It does feel that the romantic comedy is becoming a lost art. Big movie studios no longer want to invest in it, and if we think back to the biggest one of 2019, it was the movie “Long Shot” starring the odd coupling of Charlize Theron and Seth Rogen. And while it was good and critically lauded, it is not a movie we see making its way into the true rom-com repository which includes the likes of “When Harry Met Sally,” “Sleepless in Seattle” and “You’ve Got Mail” (coincidentally, all these movies star Meg Ryan).
Interestingly, romantic comedies only seems to gain any real traction when they’re handled by Netflix, whose “Set It Up” and “Always Be My Maybe” have generated a lot of recent buzz on social media, and for good reason. Netflix has realized that as audiences have diversified, so to does the romantic comedy need more nuance and diversity than what it has been receiving. If the genre is meant to capture the experience of love on the big screen, then there needs to be variety in the stories that get told. This is why Top End Wedding is such a welcome breath of fresh air — it tells a love story in a genuinely moving way, with the recognition that weddings aren’t about the wedding dress or how good the hors d’oeuvres are.
The film begins with Lauren (Miranda Tapsell, “Doctor Doctor” TV series) and Ned (Gwilym Lee, “Bohemian Rhapsody”), a couple who just had very contrasting days at work. While Lauren’s skills are praised and she lands herself a promotion, Ned realizes that being a lawyer isn’t the occupation for him. So he quits his job and proposes to Lauren, one act spurring on the other. He explains why later on, with quite a beautiful metaphor of life being a room filled with boxes.
In quitting, Ned recognizes that all he has been doing is filling up his boxes with nothing significant. However, Lauren is someone significant, and he sees a life with her as boxes filled with beautiful things. It is moments like this that really sell the romance and love story, because they feel authentic and not overdone. The metaphor isn’t expressed perfectly as well, which really highlights the strengths of the script writing of Joshua Tyler and Tapsell.
Lauren becomes aware that her new title and increased workload would make it very difficult to plan a wedding, given that it is an event that takes at least a year to plan (I speak from experience). She is given ten days to do the deed, which involves her dragging Ned to the top end of Australia (hence the title), and calling all significant family members to head over from Adelaide to Darwin. It all feels a bit manic, and to add to the chaos, Lauren discovers that her mom has run off. Her dad Trevor (Huw Higginson, “Total Control” TV series) is distraught, constantly going to his safe space in the pantry and sobbing to Chicago’s If You Leave Me Now — yes, the man is heartbroken, but that is funny stuff.
The juxtaposition of the masculine space Ned and Trevor share set against that of Lauren and her girls at her bachelorette party is just sheer comedic gold as well. The women dance to Janet Jackson’s Escapade (it is a must for every rom-com to have a dance sequence) while the men watch “Die Hard,” and come to the conclusion that real men walk through glass and pain for the woman they love. The film thus allows men to be sensitive, to weep when they are devastated, to wear their emotions on their sleeves, but also step up to the plate when they need to. This is a nice contrast to the usual display of masculinity in traditional rom-coms, where feelings are kept tightly to one’s chest, and vulnerability is feared until the declaration of love needs to be done.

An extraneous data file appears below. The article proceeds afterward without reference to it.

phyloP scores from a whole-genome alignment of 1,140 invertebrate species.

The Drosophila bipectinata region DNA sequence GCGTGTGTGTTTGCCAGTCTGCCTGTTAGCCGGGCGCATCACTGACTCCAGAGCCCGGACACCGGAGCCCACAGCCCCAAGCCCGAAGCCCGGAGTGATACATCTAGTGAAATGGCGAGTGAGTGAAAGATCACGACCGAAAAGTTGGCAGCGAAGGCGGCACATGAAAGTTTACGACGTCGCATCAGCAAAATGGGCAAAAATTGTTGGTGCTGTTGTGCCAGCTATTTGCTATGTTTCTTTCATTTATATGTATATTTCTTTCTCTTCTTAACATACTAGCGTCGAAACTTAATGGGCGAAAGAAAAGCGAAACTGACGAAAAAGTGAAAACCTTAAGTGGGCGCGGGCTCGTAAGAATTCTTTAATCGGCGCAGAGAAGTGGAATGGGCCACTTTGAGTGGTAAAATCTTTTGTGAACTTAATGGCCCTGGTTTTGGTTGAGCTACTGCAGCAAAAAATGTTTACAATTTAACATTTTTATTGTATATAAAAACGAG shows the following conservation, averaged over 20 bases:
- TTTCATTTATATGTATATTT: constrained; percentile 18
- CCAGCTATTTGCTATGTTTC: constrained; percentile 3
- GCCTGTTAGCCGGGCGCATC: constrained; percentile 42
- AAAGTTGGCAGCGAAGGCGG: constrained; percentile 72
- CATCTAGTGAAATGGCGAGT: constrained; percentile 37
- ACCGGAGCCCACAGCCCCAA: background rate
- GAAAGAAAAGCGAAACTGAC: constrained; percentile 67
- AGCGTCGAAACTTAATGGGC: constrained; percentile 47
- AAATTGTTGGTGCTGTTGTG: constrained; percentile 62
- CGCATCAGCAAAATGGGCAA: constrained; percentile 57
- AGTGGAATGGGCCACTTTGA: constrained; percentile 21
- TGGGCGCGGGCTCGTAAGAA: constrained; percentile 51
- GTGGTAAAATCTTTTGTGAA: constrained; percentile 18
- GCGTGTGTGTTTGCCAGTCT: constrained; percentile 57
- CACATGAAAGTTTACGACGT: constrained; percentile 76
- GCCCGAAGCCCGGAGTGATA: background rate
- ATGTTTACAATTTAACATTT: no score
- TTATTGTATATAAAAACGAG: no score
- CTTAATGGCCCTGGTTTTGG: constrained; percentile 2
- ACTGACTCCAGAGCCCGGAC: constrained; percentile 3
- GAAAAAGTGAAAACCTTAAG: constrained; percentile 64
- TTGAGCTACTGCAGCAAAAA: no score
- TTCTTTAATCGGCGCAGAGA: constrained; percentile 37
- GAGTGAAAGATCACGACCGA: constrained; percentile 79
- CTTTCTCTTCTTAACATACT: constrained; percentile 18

Lauren and Ned’s relationship is so real and relatable, and I like that Ned can propose in a very normal way, yet be romantic when the occasion calls for it. They face hurdles in their communication with each other, but there is never any doubt on the part of the viewer that they will overcome these obstacles and end up with each other. The best thing about Top End Wedding is that even the sub-plot is equally engaging.
We follow Lauren and Ned as they go on a journey to find Lauren’s mom Daffy (Ursula Yovich, “Around the Block”), who has run away due to an emptiness that she feels within her life. You see, Daffy eloped with Trevor when she was young, leaving behind her life on Tiwi. While she starts afresh in Darwin, there is still a lingering regret that her embracing of a new life that she wanted with a man she loves meant a loss of a past that mattered to her. As the world gets more globalized, I think this is a love story that becomes more common — more and more people are stepping outside their own cultures to marry, but this doesn’t mean they desire abandonment of these cultural traditions that make them who they are.
It is sad to see the cost that sometimes comes with exercising a sense of agency in love, and what makes the movie stand out is that it allows both the poignant and happy moments to stand together. Yes there is a lament of what Daffy left behind on Tiwi, but because she decided to choose Trevor, they created a family together, a family that gives her happiness and that has added so much significance to her life. Top End Wedding is a firm display of amalgamation, giving us a mixed couple, a wedding with mixed traditions, and with an ardent message that new ways does not have to come at a cost of roots and traditions.
Top End Wedding is a wonderful movie, an absolute testament to the beauty and swirling hopefulness of a romantic comedy.